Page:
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Last Night's 'Black Panther' Premiere Was Glorious and Black AF

Black 👏🏿 Royalty 👏🏿.

Last night was the official "purple carpet" premiere of Black Panther and it was an exceptionally regal—and black AF—affair.

The dress code for the night was "royal attire requested," and the dazzling cast, crew and star guests did not disappoint in the slightest. The purple carpet was brimming with melanin, vibrant hues, colorful jewels, intricate patterns, and all around flyness.

You can watch the premiere here, in case you missed it.

Check out some of the phenomenal, jaw-dropping looks from last night's Black Panther premiere below.


Our hearts cannot stop racing after seeing these pictures of Chadwick Boseman looking like a proud Wakandan King.

Can we just take a second to revel in the goodness that is Lupita Nyong'o in this Fulani-inspired hairstyle for a moment? Wow.

Danai Gurira was awe-inspiring in this polished pink look. The queen of our hearts, truly.

Daniel Kaluuya kept it impeccably smooth and traditional in a Ugandan Kanzu. Dreamy.


There are actually no words that can adequately describe how astounding Angela Basset looks in this yellow, beaded ensemble. Black royalty don't crack.

Michael Bae Jordan—aka Erik Killmonger—living up to his name, as usual in this tailored, double breasted suit.

It gets no cuter than T'Challa's sister Shuri, played by Letitia Wright, in this sheer ballroom gown.

Director, Ryan Coogler rocking Ikiré Jones was absolutely everything. Cheers to supporting African designers!

While we're still grappling with extreme FOMO over the fact that we couldn't be there in the flesh, we certainly appreciate the regalia of last night's event. We remain incredibly excited about the release of this film—February 16 cannot get here soon enough.

See more pictures of the stars, including David Oyelowo, Issa Rae, Donald Glover, Yara Shahidi, Janelle Monae and more below.



Single cover. Still From YouTube.

Idris Elba Teams Up With Wiley, Sean Paul and Steflon Don on New Banger 'Boasty'

Yes, Idris Elba makes music too.

After it was announced earlier this month that Idris Elba is one of the many musical acts performing at Coachella this year, some folks on the internet were surprised to discover that the celebrated actor also makes music.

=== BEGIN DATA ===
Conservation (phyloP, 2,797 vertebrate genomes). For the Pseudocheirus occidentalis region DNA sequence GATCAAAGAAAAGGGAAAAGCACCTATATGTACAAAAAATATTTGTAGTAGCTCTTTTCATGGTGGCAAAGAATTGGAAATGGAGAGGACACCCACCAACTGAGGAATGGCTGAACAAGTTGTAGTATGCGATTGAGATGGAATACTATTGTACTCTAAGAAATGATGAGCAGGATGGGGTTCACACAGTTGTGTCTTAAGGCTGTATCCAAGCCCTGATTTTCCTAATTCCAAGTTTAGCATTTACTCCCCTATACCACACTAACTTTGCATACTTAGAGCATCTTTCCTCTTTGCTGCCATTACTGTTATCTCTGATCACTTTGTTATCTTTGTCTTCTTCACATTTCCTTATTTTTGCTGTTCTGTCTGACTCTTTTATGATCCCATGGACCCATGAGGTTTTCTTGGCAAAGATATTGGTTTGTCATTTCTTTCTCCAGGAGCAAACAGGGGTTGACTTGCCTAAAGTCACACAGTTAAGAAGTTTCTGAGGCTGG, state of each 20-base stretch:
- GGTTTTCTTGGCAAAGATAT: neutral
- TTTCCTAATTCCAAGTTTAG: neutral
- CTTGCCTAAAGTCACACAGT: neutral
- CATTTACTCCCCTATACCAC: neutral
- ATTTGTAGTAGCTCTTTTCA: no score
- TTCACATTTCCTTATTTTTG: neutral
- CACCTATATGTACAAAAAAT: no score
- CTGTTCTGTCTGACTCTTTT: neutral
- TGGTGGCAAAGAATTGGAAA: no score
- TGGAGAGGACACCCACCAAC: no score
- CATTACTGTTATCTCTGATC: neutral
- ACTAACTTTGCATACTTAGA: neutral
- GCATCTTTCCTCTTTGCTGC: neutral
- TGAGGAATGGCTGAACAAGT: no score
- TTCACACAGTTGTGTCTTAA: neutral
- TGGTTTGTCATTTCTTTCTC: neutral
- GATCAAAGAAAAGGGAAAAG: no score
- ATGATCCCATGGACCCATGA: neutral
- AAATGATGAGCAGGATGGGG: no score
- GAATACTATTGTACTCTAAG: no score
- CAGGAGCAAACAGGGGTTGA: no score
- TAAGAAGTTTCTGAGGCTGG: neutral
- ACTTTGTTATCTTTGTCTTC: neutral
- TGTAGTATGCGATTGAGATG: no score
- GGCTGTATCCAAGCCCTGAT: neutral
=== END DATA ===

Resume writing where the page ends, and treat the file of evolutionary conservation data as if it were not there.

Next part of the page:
In fact, everyone's favorite zaddy DJ turned mega-actor, began his entertainment career as a pirate radio host. Elba reminds us that his music-making skills are still very much in tact on a banging new collaboration with British rapper Wiley "Boasty," which also features fellow British MC Steflon Don and Jamaican heavyweight Sean Paul.

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M.I Abaga 'A Study On Self Worth' album cover.

10 Albums That Prove Nigerian Rap Is Back On the Rise

Featuring Falz, M.I Abaga, Ice Prince, Poe, and more.

Until 2018, rap in Nigeria was all but dead. Lamba or party afropop blew up and became way more lucrative. There weren't too many rappers who were able to make commercial-yet-indigenous Nigerian rap music since the likes of MI Abaga and Ice Prince. More and more rappers were singing at the same time "Alte Cruise" was growing in Nigeria, trap was big in the US, grime was rediscovering itself in the UK and South Africa was at its most vital yet.

So what happened to Nigerian rappers? The big names were couched in the comfort of their pop status. The younger rappers were yet to find their voice and in these intervening years, lamba music just got bigger and bigger, and rap less lucrative. Whether planned or by coincidence, a slew of confident and well thought-out albums were released with the trend continuing in 2019.

Read on for our selection of the best new albums that prove Nigerian rap is back on the rise.

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Cassper Nyovest. Photo by Sabelo Mkhabela.

Op-Ed: Cassper Nyovest Says His Latest Album Is a Game Changer (It’s Not and Here's Why)

Sweet and Short is a great moment for South African hip-hop, but Cassper Nyovest is far from breaking any new ground sonically or culturally.

Sweet and Short, Cassper Nyovest's fourth album in as many years, sees the South African hip-hop superstar facing an existential crisis of sorts. He dubs his album a game changer, one that's revolutionizing South African hip-hop. Whether he does so or not is part of a larger question around his music, as an artist perpetually in between genres.

Whatever our evaluation of his musical output or the extent to which we measure his impact, what Sweet and Short highlights is how imperative music descriptors have become in Cassper's quest to stand out. This ironically devalues the very descriptors he employs in his attempt to do so. The problematizing that Cassper Nyovest (unintentionally) represents is not a new circumstance for two genres with a long love-hate relationship.

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